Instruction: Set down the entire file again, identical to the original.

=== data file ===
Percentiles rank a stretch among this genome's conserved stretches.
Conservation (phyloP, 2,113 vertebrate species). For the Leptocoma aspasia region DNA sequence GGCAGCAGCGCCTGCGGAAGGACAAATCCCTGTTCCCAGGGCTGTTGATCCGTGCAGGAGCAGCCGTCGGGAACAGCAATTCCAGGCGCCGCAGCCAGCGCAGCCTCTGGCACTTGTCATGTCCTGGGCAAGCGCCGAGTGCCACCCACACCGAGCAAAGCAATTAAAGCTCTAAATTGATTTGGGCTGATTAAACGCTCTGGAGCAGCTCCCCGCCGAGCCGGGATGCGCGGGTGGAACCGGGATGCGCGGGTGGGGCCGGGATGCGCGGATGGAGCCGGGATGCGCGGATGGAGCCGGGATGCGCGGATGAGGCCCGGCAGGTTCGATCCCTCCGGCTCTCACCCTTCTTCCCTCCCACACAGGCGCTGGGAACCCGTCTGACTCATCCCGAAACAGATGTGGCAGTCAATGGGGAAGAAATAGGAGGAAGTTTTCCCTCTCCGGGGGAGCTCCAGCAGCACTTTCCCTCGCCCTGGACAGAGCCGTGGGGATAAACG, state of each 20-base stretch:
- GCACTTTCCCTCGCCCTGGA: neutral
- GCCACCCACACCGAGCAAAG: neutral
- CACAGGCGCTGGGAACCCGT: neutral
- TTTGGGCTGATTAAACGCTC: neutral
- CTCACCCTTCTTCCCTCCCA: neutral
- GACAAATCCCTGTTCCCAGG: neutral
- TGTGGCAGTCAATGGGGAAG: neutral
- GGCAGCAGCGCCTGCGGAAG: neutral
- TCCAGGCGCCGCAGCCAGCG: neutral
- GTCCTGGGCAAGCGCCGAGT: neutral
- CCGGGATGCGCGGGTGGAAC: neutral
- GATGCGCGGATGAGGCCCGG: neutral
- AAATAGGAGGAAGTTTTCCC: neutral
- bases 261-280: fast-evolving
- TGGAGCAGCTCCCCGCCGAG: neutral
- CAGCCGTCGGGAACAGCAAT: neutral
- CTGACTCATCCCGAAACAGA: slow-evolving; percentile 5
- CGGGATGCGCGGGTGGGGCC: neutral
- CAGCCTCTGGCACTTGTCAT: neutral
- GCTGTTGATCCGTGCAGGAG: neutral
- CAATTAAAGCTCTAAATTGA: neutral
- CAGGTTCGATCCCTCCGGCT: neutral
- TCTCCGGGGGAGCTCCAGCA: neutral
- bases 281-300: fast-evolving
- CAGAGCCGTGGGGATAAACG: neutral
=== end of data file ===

Percentiles rank a stretch among this genome's conserved stretches.
Conservation (phyloP, 2,113 vertebrate species). For the Leptocoma aspasia region DNA sequence GGCAGCAGCGCCTGCGGAAGGACAAATCCCTGTTCCCAGGGCTGTTGATCCGTGCAGGAGCAGCCGTCGGGAACAGCAATTCCAGGCGCCGCAGCCAGCGCAGCCTCTGGCACTTGTCATGTCCTGGGCAAGCGCCGAGTGCCACCCACACCGAGCAAAGCAATTAAAGCTCTAAATTGATTTGGGCTGATTAAACGCTCTGGAGCAGCTCCCCGCCGAGCCGGGATGCGCGGGTGGAACCGGGATGCGCGGGTGGGGCCGGGATGCGCGGATGGAGCCGGGATGCGCGGATGGAGCCGGGATGCGCGGATGAGGCCCGGCAGGTTCGATCCCTCCGGCTCTCACCCTTCTTCCCTCCCACACAGGCGCTGGGAACCCGTCTGACTCATCCCGAAACAGATGTGGCAGTCAATGGGGAAGAAATAGGAGGAAGTTTTCCCTCTCCGGGGGAGCTCCAGCAGCACTTTCCCTCGCCCTGGACAGAGCCGTGGGGATAAACG, state of each 20-base stretch:
- GCACTTTCCCTCGCCCTGGA: neutral
- GCCACCCACACCGAGCAAAG: neutral
- CACAGGCGCTGGGAACCCGT: neutral
- TTTGGGCTGATTAAACGCTC: neutral
- CTCACCCTTCTTCCCTCCCA: neutral
- GACAAATCCCTGTTCCCAGG: neutral
- TGTGGCAGTCAATGGGGAAG: neutral
- GGCAGCAGCGCCTGCGGAAG: neutral
- TCCAGGCGCCGCAGCCAGCG: neutral
- GTCCTGGGCAAGCGCCGAGT: neutral
- CCGGGATGCGCGGGTGGAAC: neutral
- GATGCGCGGATGAGGCCCGG: neutral
- AAATAGGAGGAAGTTTTCCC: neutral
- bases 261-280: fast-evolving
- TGGAGCAGCTCCCCGCCGAG: neutral
- CAGCCGTCGGGAACAGCAAT: neutral
- CTGACTCATCCCGAAACAGA: slow-evolving; percentile 5
- CGGGATGCGCGGGTGGGGCC: neutral
- CAGCCTCTGGCACTTGTCAT: neutral
- GCTGTTGATCCGTGCAGGAG: neutral
- CAATTAAAGCTCTAAATTGA: neutral
- CAGGTTCGATCCCTCCGGCT: neutral
- TCTCCGGGGGAGCTCCAGCA: neutral
- bases 281-300: fast-evolving
- CAGAGCCGTGGGGATAAACG: neutral